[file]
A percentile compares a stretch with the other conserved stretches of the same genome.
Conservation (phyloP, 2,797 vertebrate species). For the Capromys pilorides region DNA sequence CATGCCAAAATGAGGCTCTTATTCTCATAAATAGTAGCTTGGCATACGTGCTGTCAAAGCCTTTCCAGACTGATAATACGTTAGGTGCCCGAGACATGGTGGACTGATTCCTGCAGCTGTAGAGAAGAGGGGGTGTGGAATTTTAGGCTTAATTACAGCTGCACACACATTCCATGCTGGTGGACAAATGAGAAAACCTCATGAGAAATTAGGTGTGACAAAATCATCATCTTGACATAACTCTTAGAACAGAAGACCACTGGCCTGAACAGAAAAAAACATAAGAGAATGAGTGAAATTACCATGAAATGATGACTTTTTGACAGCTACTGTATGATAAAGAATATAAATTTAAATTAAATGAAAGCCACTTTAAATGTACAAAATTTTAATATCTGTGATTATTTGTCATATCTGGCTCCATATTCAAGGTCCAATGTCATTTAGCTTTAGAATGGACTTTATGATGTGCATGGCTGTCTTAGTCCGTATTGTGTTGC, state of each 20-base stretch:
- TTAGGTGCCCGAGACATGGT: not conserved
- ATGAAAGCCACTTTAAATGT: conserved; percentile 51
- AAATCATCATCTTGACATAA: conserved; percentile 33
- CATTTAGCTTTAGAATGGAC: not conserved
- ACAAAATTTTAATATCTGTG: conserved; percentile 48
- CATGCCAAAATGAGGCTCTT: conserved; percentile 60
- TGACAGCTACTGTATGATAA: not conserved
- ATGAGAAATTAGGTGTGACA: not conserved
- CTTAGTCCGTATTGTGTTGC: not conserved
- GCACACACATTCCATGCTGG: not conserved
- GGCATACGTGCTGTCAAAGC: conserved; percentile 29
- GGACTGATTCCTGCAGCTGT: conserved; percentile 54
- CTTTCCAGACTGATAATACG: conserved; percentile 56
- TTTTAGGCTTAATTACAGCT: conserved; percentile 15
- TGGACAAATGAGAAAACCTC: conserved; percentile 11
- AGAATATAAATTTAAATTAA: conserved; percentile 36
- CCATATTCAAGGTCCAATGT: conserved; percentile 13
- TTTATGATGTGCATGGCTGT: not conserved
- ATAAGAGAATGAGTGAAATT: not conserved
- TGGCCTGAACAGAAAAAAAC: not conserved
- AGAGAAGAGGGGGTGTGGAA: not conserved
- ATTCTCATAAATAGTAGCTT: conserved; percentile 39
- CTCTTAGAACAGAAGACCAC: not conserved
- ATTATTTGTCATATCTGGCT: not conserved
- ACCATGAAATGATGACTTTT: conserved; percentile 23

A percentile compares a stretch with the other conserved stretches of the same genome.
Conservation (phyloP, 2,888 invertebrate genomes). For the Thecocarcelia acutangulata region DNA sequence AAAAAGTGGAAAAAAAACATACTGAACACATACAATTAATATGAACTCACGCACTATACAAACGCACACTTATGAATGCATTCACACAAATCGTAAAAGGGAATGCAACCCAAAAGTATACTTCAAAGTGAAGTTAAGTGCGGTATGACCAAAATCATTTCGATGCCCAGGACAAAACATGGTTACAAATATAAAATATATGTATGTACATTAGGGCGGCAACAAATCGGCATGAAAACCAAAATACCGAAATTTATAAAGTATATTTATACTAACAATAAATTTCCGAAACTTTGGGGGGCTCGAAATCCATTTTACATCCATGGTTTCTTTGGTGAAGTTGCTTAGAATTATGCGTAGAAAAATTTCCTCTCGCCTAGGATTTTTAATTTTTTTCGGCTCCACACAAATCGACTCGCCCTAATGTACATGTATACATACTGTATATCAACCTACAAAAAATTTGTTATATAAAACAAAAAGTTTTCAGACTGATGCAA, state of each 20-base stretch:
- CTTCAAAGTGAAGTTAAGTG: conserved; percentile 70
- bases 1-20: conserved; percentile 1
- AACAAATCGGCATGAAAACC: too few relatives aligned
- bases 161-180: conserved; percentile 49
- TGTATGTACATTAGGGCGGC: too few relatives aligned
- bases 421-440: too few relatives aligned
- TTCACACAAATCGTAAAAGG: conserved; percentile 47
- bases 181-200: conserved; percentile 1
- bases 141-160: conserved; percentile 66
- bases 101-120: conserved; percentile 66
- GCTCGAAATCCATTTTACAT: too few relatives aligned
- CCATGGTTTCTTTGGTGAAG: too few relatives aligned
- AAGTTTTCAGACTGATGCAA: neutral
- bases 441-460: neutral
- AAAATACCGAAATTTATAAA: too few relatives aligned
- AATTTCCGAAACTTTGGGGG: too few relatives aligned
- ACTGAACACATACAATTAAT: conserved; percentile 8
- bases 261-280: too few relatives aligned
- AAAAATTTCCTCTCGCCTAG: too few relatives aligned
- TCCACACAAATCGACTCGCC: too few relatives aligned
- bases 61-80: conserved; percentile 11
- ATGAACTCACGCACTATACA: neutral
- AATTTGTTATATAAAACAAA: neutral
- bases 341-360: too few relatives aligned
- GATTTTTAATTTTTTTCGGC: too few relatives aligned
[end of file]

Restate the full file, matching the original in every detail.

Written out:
A percentile compares a stretch with the other conserved stretches of the same genome.
Conservation (phyloP, 2,797 vertebrate species). For the Capromys pilorides region DNA sequence CATGCCAAAATGAGGCTCTTATTCTCATAAATAGTAGCTTGGCATACGTGCTGTCAAAGCCTTTCCAGACTGATAATACGTTAGGTGCCCGAGACATGGTGGACTGATTCCTGCAGCTGTAGAGAAGAGGGGGTGTGGAATTTTAGGCTTAATTACAGCTGCACACACATTCCATGCTGGTGGACAAATGAGAAAACCTCATGAGAAATTAGGTGTGACAAAATCATCATCTTGACATAACTCTTAGAACAGAAGACCACTGGCCTGAACAGAAAAAAACATAAGAGAATGAGTGAAATTACCATGAAATGATGACTTTTTGACAGCTACTGTATGATAAAGAATATAAATTTAAATTAAATGAAAGCCACTTTAAATGTACAAAATTTTAATATCTGTGATTATTTGTCATATCTGGCTCCATATTCAAGGTCCAATGTCATTTAGCTTTAGAATGGACTTTATGATGTGCATGGCTGTCTTAGTCCGTATTGTGTTGC, state of each 20-base stretch:
- TTAGGTGCCCGAGACATGGT: not conserved
- ATGAAAGCCACTTTAAATGT: conserved; percentile 51
- AAATCATCATCTTGACATAA: conserved; percentile 33
- CATTTAGCTTTAGAATGGAC: not conserved
- ACAAAATTTTAATATCTGTG: conserved; percentile 48
- CATGCCAAAATGAGGCTCTT: conserved; percentile 60
- TGACAGCTACTGTATGATAA: not conserved
- ATGAGAAATTAGGTGTGACA: not conserved
- CTTAGTCCGTATTGTGTTGC: not conserved
- GCACACACATTCCATGCTGG: not conserved
- GGCATACGTGCTGTCAAAGC: conserved; percentile 29
- GGACTGATTCCTGCAGCTGT: conserved; percentile 54
- CTTTCCAGACTGATAATACG: conserved; percentile 56
- TTTTAGGCTTAATTACAGCT: conserved; percentile 15
- TGGACAAATGAGAAAACCTC: conserved; percentile 11
- AGAATATAAATTTAAATTAA: conserved; percentile 36
- CCATATTCAAGGTCCAATGT: conserved; percentile 13
- TTTATGATGTGCATGGCTGT: not conserved
- ATAAGAGAATGAGTGAAATT: not conserved
- TGGCCTGAACAGAAAAAAAC: not conserved
- AGAGAAGAGGGGGTGTGGAA: not conserved
- ATTCTCATAAATAGTAGCTT: conserved; percentile 39
- CTCTTAGAACAGAAGACCAC: not conserved
- ATTATTTGTCATATCTGGCT: not conserved
- ACCATGAAATGATGACTTTT: conserved; percentile 23

A percentile compares a stretch with the other conserved stretches of the same genome.
Conservation (phyloP, 2,888 invertebrate genomes). For the Thecocarcelia acutangulata region DNA sequence AAAAAGTGGAAAAAAAACATACTGAACACATACAATTAATATGAACTCACGCACTATACAAACGCACACTTATGAATGCATTCACACAAATCGTAAAAGGGAATGCAACCCAAAAGTATACTTCAAAGTGAAGTTAAGTGCGGTATGACCAAAATCATTTCGATGCCCAGGACAAAACATGGTTACAAATATAAAATATATGTATGTACATTAGGGCGGCAACAAATCGGCATGAAAACCAAAATACCGAAATTTATAAAGTATATTTATACTAACAATAAATTTCCGAAACTTTGGGGGGCTCGAAATCCATTTTACATCCATGGTTTCTTTGGTGAAGTTGCTTAGAATTATGCGTAGAAAAATTTCCTCTCGCCTAGGATTTTTAATTTTTTTCGGCTCCACACAAATCGACTCGCCCTAATGTACATGTATACATACTGTATATCAACCTACAAAAAATTTGTTATATAAAACAAAAAGTTTTCAGACTGATGCAA, state of each 20-base stretch:
- CTTCAAAGTGAAGTTAAGTG: conserved; percentile 70
- bases 1-20: conserved; percentile 1
- AACAAATCGGCATGAAAACC: too few relatives aligned
- bases 161-180: conserved; percentile 49
- TGTATGTACATTAGGGCGGC: too few relatives aligned
- bases 421-440: too few relatives aligned
- TTCACACAAATCGTAAAAGG: conserved; percentile 47
- bases 181-200: conserved; percentile 1
- bases 141-160: conserved; percentile 66
- bases 101-120: conserved; percentile 66
- GCTCGAAATCCATTTTACAT: too few relatives aligned
- CCATGGTTTCTTTGGTGAAG: too few relatives aligned
- AAGTTTTCAGACTGATGCAA: neutral
- bases 441-460: neutral
- AAAATACCGAAATTTATAAA: too few relatives aligned
- AATTTCCGAAACTTTGGGGG: too few relatives aligned
- ACTGAACACATACAATTAAT: conserved; percentile 8
- bases 261-280: too few relatives aligned
- AAAAATTTCCTCTCGCCTAG: too few relatives aligned
- TCCACACAAATCGACTCGCC: too few relatives aligned
- bases 61-80: conserved; percentile 11
- ATGAACTCACGCACTATACA: neutral
- AATTTGTTATATAAAACAAA: neutral
- bases 341-360: too few relatives aligned
- GATTTTTAATTTTTTTCGGC: too few relatives aligned